but one of the important questions relating to it is what it is that makes us human, and what makes us alive. that right there has important implications today, such as for artificial intelligence or cloning or stem cell research and so on. and it also has questions about how we are able to think--a question that's still a hot topic in philosophy and has kind of obvious implications for everything else.

personally, i'm inclined more towards ethics, moral psychology, and political/social philosophy than hardcore metaphysics or logic. i got into philosophy through Plato's early dialogues, where Socrates is certainly concerned with questions of definition and epistemology, but only as a means to the end of living the right way. so i'm only really passionate about this particular subject to the extent that it intersects with what i mentioned above. but i find it fascinating all the same, if for no other reason than it represents humans trying to understand themselves and the world around them through reason. even the most theological of medieval philosophers were unwilling to completely abandon reason.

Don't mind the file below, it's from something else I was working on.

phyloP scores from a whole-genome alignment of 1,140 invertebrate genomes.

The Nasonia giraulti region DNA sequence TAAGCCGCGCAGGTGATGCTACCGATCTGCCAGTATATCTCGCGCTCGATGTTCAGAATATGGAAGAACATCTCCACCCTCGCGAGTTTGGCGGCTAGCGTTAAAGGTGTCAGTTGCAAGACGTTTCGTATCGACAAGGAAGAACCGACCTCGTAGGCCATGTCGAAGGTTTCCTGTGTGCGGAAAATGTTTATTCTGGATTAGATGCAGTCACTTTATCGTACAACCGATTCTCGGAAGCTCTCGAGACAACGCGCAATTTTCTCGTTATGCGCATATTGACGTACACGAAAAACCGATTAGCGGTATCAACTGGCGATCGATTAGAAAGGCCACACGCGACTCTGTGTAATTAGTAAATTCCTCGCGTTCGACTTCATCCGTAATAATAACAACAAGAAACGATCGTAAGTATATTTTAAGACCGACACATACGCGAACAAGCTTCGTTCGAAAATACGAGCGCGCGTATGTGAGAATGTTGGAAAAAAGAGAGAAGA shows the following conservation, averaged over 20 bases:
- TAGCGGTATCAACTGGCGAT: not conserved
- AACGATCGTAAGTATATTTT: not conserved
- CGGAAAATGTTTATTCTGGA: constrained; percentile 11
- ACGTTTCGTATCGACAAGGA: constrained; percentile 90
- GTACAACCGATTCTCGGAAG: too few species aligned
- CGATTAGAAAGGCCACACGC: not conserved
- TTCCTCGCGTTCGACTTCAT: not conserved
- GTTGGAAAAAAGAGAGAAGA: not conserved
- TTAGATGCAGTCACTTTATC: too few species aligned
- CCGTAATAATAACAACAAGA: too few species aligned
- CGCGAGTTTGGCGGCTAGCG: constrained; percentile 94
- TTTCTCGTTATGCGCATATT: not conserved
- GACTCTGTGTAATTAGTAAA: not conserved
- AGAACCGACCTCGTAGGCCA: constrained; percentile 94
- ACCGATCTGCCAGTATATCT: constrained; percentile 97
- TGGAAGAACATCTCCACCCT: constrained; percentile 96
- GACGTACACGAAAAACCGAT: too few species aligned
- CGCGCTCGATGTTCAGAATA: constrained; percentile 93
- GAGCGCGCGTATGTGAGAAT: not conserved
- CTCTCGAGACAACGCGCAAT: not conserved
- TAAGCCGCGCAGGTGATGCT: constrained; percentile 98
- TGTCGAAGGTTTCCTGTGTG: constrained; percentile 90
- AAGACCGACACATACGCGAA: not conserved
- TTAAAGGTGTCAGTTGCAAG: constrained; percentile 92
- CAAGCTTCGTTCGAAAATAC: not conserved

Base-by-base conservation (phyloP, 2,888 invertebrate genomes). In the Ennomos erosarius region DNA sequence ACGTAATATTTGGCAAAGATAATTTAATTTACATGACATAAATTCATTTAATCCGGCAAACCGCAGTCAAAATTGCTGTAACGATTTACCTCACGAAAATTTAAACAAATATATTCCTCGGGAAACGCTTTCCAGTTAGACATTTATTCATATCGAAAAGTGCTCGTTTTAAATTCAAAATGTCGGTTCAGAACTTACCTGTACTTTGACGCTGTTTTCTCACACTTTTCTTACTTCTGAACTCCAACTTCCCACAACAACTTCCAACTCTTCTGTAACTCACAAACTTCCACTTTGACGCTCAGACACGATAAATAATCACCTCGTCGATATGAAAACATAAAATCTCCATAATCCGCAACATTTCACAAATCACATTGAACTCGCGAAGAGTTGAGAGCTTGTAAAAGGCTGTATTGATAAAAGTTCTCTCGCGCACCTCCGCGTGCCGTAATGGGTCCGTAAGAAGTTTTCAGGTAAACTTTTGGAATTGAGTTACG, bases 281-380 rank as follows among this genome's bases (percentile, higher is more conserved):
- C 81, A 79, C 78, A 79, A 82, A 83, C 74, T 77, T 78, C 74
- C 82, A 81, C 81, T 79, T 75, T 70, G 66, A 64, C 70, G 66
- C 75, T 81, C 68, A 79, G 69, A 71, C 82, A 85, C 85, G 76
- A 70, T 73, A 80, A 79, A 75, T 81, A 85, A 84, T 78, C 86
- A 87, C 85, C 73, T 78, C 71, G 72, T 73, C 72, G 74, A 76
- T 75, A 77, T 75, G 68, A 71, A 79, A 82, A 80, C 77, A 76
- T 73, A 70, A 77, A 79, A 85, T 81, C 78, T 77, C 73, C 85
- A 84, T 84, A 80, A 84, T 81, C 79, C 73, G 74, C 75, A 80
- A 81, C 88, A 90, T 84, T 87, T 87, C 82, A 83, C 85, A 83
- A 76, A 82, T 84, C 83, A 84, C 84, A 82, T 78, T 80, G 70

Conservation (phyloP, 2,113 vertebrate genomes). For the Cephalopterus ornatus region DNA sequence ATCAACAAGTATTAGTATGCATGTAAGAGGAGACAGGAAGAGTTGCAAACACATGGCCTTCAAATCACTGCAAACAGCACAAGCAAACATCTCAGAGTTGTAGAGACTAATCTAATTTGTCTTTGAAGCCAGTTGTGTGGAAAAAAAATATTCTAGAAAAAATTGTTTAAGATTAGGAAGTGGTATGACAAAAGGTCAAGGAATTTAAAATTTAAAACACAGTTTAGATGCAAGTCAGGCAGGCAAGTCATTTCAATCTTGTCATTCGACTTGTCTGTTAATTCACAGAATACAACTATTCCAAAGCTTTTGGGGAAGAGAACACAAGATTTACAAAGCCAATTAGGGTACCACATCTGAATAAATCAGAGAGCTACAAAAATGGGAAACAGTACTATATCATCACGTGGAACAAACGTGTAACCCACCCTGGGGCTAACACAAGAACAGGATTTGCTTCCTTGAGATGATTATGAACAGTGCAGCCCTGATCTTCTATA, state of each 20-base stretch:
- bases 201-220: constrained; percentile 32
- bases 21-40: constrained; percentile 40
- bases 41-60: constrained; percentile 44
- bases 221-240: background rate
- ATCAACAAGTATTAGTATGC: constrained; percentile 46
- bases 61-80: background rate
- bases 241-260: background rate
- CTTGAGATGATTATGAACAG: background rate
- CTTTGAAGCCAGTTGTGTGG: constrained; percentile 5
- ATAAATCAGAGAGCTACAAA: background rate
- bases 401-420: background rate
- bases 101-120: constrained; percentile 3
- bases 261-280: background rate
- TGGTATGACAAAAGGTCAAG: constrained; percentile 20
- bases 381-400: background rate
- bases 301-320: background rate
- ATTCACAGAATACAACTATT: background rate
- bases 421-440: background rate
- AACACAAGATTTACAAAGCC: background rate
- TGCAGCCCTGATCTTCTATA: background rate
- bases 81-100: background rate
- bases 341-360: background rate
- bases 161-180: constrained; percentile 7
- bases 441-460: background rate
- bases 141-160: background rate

i would imagine the easiest way to prove Earth's rotation to someone is a simple empirical demonstration. i guess the best one would be, like, a timelapsed video from a satellite showing the Earth rotating or whatever. or there's the Coriolis effect, which you'd have to explain some other way if the Earth wasn't rotating. but if someone doesn't believe that the Earth doesn't rotate and there's no other factors involved (like being someone without a basic education), well, they probably don't want to believe that the Earth rotates, for whatever reason. and if that's the case, then you can't convince them anyways, because people can only be convinced by superior argument and evidence if they're willing to accept them.
Reply
:iconseraphiczero:
Seraphiczero Featured By Owner Mar 2, 2012
Yeah, I think I can agree that I would find ethics and morals to be more interesting and applicable for this day and age. Thanks for the good reply, and sorry for robbing you of your Friday afternoon. =X
Reply
Add a Comment: